Patterico's Pontifications


Weighing Out Mitt Romney

Filed under: General — Dana @ 8:17 pm

[guest post by Dana]

So, Mitt Romney: will he or won’t he? He certainly remains popular and admits he is “carefully weighing the pluses and minuses of another run.”

Ross Douthat, while hoping Mitt doesn’t run, points out why he is back in the spotlight:

Part of the answer can be found in Henry Olsen’s helpful analysis, from earlier this year, of how exactly Republican presidential primaries tend to shake out. Olsen offered a four-group typology of G.O.P. primary voters — secular conservatives, religious conservatives, moderate conservatives and Rockefeller-Republican centrists — and argued that the nomination almost always goes to the candidate who can rally the moderate conservatives and co-opt elements from the other constituencies while fending of challenges from the right and (sometimes, though less often) the center. There are different ways to do this (as evidenced by George W. Bush and John McCain’s very different paths to the nomination), but the trick doesn’t change that much from cycle to cycle — you want to seem conservative enough but not too right-wing, electable but not a liberal sellout, a safe choice for donors who also makes the party’s activists feel respected. You don’t win by running against those activists (as McCain did in 2000, and Jon Huntsman did in 2012), and you also don’t win by running as an ideological insurgent; you win by straddling dispositional and ideological conservatism, raising lots of money, and promising the best chance of victory in November.

Or shorter, per commenter Dustin: “The GOP doesn’t have to live up to any standard… it just has to be less awful than the opponent.”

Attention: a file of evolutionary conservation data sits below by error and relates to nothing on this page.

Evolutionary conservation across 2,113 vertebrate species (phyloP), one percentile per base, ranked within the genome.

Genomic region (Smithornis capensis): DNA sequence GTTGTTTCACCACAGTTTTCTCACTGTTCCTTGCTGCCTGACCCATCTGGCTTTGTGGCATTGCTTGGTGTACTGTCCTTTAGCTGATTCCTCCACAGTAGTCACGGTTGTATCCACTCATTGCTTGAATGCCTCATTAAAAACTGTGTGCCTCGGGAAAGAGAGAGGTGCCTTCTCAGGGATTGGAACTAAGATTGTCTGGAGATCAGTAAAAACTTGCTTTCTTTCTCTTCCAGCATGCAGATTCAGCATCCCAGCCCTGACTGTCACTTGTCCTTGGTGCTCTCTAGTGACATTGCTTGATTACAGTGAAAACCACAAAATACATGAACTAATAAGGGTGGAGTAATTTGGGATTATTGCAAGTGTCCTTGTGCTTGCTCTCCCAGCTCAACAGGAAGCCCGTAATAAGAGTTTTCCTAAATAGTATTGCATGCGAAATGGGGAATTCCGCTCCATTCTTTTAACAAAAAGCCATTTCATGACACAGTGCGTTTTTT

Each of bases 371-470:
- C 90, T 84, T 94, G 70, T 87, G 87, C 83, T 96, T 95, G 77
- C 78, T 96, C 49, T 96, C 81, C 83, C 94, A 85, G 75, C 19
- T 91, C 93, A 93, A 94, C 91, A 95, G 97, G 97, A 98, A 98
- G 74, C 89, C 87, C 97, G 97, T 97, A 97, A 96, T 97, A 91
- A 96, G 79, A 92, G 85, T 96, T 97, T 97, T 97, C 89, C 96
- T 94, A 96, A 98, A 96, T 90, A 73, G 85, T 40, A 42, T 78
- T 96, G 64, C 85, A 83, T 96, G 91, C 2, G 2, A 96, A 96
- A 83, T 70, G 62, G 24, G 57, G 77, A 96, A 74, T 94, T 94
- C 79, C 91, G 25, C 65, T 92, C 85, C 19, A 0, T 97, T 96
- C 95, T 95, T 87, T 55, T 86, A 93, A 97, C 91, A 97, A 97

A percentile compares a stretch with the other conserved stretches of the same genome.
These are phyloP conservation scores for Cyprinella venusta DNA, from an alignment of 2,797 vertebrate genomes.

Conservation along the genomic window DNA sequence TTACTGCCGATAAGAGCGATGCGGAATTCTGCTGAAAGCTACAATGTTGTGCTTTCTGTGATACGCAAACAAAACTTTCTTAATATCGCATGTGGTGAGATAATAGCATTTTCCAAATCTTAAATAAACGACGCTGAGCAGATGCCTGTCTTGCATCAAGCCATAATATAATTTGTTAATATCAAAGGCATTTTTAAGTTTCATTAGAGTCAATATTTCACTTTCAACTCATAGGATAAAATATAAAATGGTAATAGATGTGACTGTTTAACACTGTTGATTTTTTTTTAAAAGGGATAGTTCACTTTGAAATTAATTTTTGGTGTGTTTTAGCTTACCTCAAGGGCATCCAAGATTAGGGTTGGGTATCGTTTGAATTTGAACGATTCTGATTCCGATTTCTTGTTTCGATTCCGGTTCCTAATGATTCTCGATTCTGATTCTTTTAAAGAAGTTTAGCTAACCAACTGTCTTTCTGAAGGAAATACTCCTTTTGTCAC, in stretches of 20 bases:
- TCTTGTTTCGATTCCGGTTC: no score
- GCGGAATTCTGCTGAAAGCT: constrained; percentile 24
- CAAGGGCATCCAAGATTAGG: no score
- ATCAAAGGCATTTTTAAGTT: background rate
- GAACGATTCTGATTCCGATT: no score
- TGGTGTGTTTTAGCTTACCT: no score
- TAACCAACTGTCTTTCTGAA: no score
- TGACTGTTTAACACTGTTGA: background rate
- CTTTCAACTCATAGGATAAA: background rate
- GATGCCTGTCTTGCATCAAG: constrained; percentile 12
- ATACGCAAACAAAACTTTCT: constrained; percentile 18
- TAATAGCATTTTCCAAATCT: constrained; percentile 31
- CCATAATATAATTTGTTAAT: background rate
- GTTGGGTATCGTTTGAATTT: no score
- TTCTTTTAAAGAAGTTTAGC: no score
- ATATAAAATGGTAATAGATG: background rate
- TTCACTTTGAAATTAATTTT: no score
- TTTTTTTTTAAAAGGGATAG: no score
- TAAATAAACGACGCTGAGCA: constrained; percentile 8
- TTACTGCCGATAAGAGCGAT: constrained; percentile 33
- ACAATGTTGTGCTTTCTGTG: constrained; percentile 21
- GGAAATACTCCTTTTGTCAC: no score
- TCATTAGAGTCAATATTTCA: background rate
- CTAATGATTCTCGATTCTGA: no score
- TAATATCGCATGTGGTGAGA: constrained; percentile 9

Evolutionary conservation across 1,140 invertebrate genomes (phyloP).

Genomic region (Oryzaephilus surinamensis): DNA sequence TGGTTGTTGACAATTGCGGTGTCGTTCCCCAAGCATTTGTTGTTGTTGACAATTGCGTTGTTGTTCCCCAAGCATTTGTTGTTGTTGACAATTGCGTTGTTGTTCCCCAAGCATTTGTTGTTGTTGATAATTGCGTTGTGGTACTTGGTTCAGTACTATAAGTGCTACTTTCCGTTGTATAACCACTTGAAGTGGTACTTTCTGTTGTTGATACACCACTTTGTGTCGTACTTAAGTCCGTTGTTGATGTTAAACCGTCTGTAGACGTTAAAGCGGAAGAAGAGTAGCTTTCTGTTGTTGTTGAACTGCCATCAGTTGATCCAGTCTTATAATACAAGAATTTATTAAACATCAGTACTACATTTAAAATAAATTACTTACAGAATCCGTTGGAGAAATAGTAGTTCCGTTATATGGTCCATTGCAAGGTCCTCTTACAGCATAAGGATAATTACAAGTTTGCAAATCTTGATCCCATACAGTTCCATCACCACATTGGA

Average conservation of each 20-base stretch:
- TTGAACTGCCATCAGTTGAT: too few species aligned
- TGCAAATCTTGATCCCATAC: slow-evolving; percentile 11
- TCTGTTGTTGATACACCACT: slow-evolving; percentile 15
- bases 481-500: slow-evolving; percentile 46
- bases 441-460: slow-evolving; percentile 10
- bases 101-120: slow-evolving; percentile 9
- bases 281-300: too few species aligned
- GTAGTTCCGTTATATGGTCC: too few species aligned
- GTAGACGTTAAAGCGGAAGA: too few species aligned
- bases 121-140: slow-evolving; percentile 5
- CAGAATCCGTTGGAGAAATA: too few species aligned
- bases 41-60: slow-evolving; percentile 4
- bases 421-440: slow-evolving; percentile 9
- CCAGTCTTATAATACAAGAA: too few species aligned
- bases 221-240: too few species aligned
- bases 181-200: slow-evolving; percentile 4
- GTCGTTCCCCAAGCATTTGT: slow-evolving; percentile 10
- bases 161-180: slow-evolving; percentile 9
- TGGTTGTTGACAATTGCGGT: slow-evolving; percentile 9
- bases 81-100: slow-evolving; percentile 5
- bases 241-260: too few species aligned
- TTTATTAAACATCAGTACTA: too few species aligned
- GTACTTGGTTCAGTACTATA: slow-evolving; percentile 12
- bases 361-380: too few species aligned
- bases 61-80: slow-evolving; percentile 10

Meanwhile, Jennifer Rubin offers 15 reasons why Mitt should not run. Readers can decide for themselves the validity of her claims. Here is a sampling:

7. It is hard for him to make the argument that Hillary Clinton has been around forever and it’s time for someone new.

8. In promoting an anti-elitism message, the GOP has the upper hand against Hillary — unless Romney runs.

9. There are a number of fresher, more interesting candidates who would likely shy away from running against him (e.g. Rep. Paul Ryan). Even if others do run, Romney would suck up donors and operatives who would otherwise gravitate to a fresher, more electable figure.

12. With the exception of the first presidential debate against Obama, he seemed to lack the skill and desire to go for the jugular. Anyone going up against the Clintons will need that.

14. He is not well situated to break off parts of the Democratic coalition (minorities, women, young voters).

15. He is likely to widen, not shrink, the gap between the establishment and the tea party sides of the GOP.

In the meantime, Ted Cruz is playing it close to the vest, Rand Paul is waiting for his wife’s full support (and trying to figure out how to distance himself from his father), and Rick Perry is still trying to find his footing and make a comeback after the disappointment of 2012.


President Obama Lays Blame

Filed under: General — Dana @ 5:29 pm

[guest post by Dana]

In an interview with 60 Minutes last night, President Obama threw the intelligence community under the bus when discussing the swift and seemingly sudden rise of ISIS: